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So I'm getting a canon EOS 350D body only camera and I was wondering what the best 'starter' lens would be. I have a budget so I would like the price to be as low as possible. It's for photography at my school and I would be taking mainly basic photos.

Thank you to anyone who replies 😀

marked as duplicate by Caleb, Itai, null, inkista, scottbb Sep 23 '16 at 13:56

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  • Product recommendations are generally off topic here. It's pretty easy to find out about all the available options and find the ones that fit in your budget. If you're taking a photography class, this would be a great question for your instructor. – Caleb Sep 22 '16 at 19:06
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    When used in the context of lens decisions, "best" and "budget" are two words that usually pull in opposite directions. – Michael C Sep 23 '16 at 5:18
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There are really only two choices for "cheap as possible" with Canon lenses: an 18-55/3.5-5.6 kit lens, or a 50mm f/1.8 lens (used, Yongnuo, whatever). Which one you're going to want depends on how you plan to use the lens.

Lenses have two (sets of) numbers to describe them: the focal length and the maximum aperture.

The focal length describes the magnification/field of view of the lens. The smaller the number, the wider the view, the longer the number, the tighter the view and the "closer" you feel to the subject. What you see with your unaided eye is "normal", wider is "wide angle", and longer is "telephoto". The 18-55 is a wide to short-telephoto lens. It covers a decent useful range, and is a "walkaround lens" for shooting a variety of subjects such as landscapes, buildings, and people. The 50mm is normal on a film camera, but on a 350D will be slightly telephoto. It's probably best at shooting people. It's much less versatile for framing, as it's fixed at 50mm, while the 18-55 can go from 18mm to 55mm.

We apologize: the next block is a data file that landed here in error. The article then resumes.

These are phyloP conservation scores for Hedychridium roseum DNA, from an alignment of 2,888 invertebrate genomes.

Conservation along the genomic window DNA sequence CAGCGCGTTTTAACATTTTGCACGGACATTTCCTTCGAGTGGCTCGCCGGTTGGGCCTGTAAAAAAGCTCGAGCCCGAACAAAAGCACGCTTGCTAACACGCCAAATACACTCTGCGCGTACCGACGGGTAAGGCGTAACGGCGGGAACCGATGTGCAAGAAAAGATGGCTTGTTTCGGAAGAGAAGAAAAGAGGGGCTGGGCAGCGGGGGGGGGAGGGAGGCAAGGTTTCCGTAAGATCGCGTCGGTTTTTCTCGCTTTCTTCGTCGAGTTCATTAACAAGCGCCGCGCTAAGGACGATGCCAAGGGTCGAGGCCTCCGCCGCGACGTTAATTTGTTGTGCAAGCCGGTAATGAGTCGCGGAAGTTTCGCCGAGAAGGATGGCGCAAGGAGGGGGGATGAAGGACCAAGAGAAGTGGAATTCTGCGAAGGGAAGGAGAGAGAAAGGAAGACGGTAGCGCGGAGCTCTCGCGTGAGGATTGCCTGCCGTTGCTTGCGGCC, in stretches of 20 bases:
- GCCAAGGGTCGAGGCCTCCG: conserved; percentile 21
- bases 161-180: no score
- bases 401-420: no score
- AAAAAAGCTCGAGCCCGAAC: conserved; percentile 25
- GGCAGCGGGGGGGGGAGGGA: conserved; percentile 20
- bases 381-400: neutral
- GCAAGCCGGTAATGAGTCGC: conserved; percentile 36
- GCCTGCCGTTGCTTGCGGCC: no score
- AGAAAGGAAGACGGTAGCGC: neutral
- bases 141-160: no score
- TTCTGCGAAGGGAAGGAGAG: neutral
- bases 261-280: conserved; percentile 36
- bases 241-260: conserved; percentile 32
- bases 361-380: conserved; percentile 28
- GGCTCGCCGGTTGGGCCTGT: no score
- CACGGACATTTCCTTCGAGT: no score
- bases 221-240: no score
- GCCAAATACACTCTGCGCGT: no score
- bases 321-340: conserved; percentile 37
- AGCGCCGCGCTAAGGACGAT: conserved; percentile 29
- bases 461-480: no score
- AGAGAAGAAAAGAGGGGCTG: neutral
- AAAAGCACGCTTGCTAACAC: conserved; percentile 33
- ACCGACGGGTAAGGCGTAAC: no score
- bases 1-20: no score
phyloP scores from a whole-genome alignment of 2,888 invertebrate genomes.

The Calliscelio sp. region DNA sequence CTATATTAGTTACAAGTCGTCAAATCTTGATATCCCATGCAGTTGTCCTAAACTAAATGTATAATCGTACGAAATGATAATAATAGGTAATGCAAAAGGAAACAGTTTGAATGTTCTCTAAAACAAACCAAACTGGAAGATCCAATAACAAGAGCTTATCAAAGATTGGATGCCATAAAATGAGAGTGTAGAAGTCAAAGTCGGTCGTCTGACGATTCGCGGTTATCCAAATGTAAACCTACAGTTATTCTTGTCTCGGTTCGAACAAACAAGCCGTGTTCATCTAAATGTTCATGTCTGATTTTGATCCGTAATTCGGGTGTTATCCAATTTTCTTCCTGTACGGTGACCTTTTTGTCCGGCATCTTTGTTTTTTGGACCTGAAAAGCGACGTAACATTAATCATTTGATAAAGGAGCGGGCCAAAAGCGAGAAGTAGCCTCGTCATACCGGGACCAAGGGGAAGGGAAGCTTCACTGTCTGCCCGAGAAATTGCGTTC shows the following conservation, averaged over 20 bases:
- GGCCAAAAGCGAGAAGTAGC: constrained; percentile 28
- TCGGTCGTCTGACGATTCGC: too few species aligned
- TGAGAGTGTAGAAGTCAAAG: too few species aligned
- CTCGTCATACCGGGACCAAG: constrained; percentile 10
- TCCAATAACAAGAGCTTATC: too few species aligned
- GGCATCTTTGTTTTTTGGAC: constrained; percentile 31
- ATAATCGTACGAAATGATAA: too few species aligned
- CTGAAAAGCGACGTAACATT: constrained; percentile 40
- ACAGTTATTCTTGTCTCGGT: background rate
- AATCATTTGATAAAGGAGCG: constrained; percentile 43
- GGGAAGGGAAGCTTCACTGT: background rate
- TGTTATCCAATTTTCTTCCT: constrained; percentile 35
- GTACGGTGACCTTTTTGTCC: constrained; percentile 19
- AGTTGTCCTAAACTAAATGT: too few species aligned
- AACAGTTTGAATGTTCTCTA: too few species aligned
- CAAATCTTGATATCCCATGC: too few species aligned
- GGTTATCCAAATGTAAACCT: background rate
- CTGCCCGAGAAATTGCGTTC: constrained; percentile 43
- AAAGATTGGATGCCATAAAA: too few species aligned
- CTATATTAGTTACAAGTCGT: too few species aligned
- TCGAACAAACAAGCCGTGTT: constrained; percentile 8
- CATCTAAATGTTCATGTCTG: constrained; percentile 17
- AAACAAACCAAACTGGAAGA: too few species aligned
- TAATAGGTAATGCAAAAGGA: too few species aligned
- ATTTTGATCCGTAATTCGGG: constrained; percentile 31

The max. aperture numbers, however, are quite different between the two lenses. f/3.5-5.6 is "slow"--that is, you'll probably need a decent amount of light to shoot with it handheld and still get shutter speeds that won't cause motion blur. Indoors without a flash is not where this lens is going to work well (although IS stabilization might help). A 50/1.8, otoh, has a much larger max. aperture (about 4-10 times bigger, depending on the focal length setting on the 18-55), and can let in 4-10x the light, letting you shoot with shutter speeds 4-10x faster. It also can create a thinner depth of field.

Which one you choose is up to you. But if "cheapest possible" is your only measure, then the Yongnuo 50mm f/1.8 is probably the winner at $50 new on B&H. But, for general usability, I'd recommend considering a Yongnuo 35/2 or a used 18-55 for around $100 instead. And if you care about getting a reliable lens, then a Canon 18-55 or 50/1.8 (preferably the newest STM versions) is going to be a much better bet than the YN cheapies.

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The best "starter" lens would be the EF-S 18-55mm STM which is the the current "kit" lens. You should be able to buy one used for $100 or less.

The next best would be the older "IS" or "IS II" version of the EF-S 18-55mm kit lens.

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